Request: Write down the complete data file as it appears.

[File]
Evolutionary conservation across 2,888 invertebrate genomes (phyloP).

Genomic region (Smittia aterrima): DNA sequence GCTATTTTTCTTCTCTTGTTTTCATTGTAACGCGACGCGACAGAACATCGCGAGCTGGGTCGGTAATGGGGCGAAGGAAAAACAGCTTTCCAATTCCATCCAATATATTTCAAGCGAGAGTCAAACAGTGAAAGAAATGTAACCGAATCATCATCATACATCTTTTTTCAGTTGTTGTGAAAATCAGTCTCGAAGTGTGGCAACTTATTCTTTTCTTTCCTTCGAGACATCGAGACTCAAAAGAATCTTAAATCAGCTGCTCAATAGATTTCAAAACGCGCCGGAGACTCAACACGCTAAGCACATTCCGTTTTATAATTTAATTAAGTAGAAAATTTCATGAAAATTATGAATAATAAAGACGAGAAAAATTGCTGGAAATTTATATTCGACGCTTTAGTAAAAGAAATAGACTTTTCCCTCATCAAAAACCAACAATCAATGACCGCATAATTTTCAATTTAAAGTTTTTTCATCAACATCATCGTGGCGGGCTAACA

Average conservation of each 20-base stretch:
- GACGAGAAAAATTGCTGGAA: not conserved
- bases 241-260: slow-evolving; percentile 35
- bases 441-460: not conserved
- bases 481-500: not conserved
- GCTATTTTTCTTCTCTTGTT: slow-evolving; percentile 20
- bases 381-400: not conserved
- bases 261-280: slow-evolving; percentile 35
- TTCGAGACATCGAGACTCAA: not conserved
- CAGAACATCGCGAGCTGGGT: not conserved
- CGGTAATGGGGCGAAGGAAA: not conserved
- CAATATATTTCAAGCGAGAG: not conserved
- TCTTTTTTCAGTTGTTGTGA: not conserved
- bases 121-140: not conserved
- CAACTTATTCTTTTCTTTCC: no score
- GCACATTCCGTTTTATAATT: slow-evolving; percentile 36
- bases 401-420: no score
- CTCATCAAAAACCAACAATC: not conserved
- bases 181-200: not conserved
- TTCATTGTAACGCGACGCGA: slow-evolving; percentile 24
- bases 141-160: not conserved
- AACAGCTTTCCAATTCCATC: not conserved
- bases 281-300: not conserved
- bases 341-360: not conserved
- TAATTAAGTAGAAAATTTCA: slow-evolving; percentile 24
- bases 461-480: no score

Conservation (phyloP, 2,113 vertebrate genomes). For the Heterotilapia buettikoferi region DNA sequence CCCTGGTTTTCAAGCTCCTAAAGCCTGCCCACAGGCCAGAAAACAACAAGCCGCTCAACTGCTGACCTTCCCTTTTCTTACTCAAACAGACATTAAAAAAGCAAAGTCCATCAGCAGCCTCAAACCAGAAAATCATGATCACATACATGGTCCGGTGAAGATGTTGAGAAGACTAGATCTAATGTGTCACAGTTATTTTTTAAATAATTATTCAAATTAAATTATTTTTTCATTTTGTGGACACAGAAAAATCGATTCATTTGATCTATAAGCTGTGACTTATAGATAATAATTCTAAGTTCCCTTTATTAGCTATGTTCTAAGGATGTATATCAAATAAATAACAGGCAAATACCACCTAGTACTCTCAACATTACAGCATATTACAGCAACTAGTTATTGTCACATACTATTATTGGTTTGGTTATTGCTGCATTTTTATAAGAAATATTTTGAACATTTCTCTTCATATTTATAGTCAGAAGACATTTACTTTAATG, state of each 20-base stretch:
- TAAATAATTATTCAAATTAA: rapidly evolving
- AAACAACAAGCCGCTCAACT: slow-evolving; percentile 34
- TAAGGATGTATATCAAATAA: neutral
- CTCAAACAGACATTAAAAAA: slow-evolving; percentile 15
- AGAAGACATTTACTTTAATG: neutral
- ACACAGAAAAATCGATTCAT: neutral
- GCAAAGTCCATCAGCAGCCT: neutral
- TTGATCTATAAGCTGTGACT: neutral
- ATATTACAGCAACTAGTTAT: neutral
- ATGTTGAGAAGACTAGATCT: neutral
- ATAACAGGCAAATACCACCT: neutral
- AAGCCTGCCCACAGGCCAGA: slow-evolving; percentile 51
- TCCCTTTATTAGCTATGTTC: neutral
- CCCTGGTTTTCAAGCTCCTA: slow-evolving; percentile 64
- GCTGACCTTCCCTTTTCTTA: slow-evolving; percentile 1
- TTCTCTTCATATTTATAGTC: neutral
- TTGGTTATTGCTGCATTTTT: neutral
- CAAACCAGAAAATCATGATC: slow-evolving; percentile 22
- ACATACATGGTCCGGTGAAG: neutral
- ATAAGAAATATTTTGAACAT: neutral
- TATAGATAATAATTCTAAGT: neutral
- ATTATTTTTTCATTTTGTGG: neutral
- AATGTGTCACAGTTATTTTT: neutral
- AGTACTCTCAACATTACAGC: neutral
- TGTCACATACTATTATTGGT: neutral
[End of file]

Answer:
Evolutionary conservation across 2,888 invertebrate genomes (phyloP).

Genomic region (Smittia aterrima): DNA sequence GCTATTTTTCTTCTCTTGTTTTCATTGTAACGCGACGCGACAGAACATCGCGAGCTGGGTCGGTAATGGGGCGAAGGAAAAACAGCTTTCCAATTCCATCCAATATATTTCAAGCGAGAGTCAAACAGTGAAAGAAATGTAACCGAATCATCATCATACATCTTTTTTCAGTTGTTGTGAAAATCAGTCTCGAAGTGTGGCAACTTATTCTTTTCTTTCCTTCGAGACATCGAGACTCAAAAGAATCTTAAATCAGCTGCTCAATAGATTTCAAAACGCGCCGGAGACTCAACACGCTAAGCACATTCCGTTTTATAATTTAATTAAGTAGAAAATTTCATGAAAATTATGAATAATAAAGACGAGAAAAATTGCTGGAAATTTATATTCGACGCTTTAGTAAAAGAAATAGACTTTTCCCTCATCAAAAACCAACAATCAATGACCGCATAATTTTCAATTTAAAGTTTTTTCATCAACATCATCGTGGCGGGCTAACA

Average conservation of each 20-base stretch:
- GACGAGAAAAATTGCTGGAA: not conserved
- bases 241-260: slow-evolving; percentile 35
- bases 441-460: not conserved
- bases 481-500: not conserved
- GCTATTTTTCTTCTCTTGTT: slow-evolving; percentile 20
- bases 381-400: not conserved
- bases 261-280: slow-evolving; percentile 35
- TTCGAGACATCGAGACTCAA: not conserved
- CAGAACATCGCGAGCTGGGT: not conserved
- CGGTAATGGGGCGAAGGAAA: not conserved
- CAATATATTTCAAGCGAGAG: not conserved
- TCTTTTTTCAGTTGTTGTGA: not conserved
- bases 121-140: not conserved
- CAACTTATTCTTTTCTTTCC: no score
- GCACATTCCGTTTTATAATT: slow-evolving; percentile 36
- bases 401-420: no score
- CTCATCAAAAACCAACAATC: not conserved
- bases 181-200: not conserved
- TTCATTGTAACGCGACGCGA: slow-evolving; percentile 24
- bases 141-160: not conserved
- AACAGCTTTCCAATTCCATC: not conserved
- bases 281-300: not conserved
- bases 341-360: not conserved
- TAATTAAGTAGAAAATTTCA: slow-evolving; percentile 24
- bases 461-480: no score

Conservation (phyloP, 2,113 vertebrate genomes). For the Heterotilapia buettikoferi region DNA sequence CCCTGGTTTTCAAGCTCCTAAAGCCTGCCCACAGGCCAGAAAACAACAAGCCGCTCAACTGCTGACCTTCCCTTTTCTTACTCAAACAGACATTAAAAAAGCAAAGTCCATCAGCAGCCTCAAACCAGAAAATCATGATCACATACATGGTCCGGTGAAGATGTTGAGAAGACTAGATCTAATGTGTCACAGTTATTTTTTAAATAATTATTCAAATTAAATTATTTTTTCATTTTGTGGACACAGAAAAATCGATTCATTTGATCTATAAGCTGTGACTTATAGATAATAATTCTAAGTTCCCTTTATTAGCTATGTTCTAAGGATGTATATCAAATAAATAACAGGCAAATACCACCTAGTACTCTCAACATTACAGCATATTACAGCAACTAGTTATTGTCACATACTATTATTGGTTTGGTTATTGCTGCATTTTTATAAGAAATATTTTGAACATTTCTCTTCATATTTATAGTCAGAAGACATTTACTTTAATG, state of each 20-base stretch:
- TAAATAATTATTCAAATTAA: rapidly evolving
- AAACAACAAGCCGCTCAACT: slow-evolving; percentile 34
- TAAGGATGTATATCAAATAA: neutral
- CTCAAACAGACATTAAAAAA: slow-evolving; percentile 15
- AGAAGACATTTACTTTAATG: neutral
- ACACAGAAAAATCGATTCAT: neutral
- GCAAAGTCCATCAGCAGCCT: neutral
- TTGATCTATAAGCTGTGACT: neutral
- ATATTACAGCAACTAGTTAT: neutral
- ATGTTGAGAAGACTAGATCT: neutral
- ATAACAGGCAAATACCACCT: neutral
- AAGCCTGCCCACAGGCCAGA: slow-evolving; percentile 51
- TCCCTTTATTAGCTATGTTC: neutral
- CCCTGGTTTTCAAGCTCCTA: slow-evolving; percentile 64
- GCTGACCTTCCCTTTTCTTA: slow-evolving; percentile 1
- TTCTCTTCATATTTATAGTC: neutral
- TTGGTTATTGCTGCATTTTT: neutral
- CAAACCAGAAAATCATGATC: slow-evolving; percentile 22
- ACATACATGGTCCGGTGAAG: neutral
- ATAAGAAATATTTTGAACAT: neutral
- TATAGATAATAATTCTAAGT: neutral
- ATTATTTTTTCATTTTGTGG: neutral
- AATGTGTCACAGTTATTTTT: neutral
- AGTACTCTCAACATTACAGC: neutral
- TGTCACATACTATTATTGGT: neutral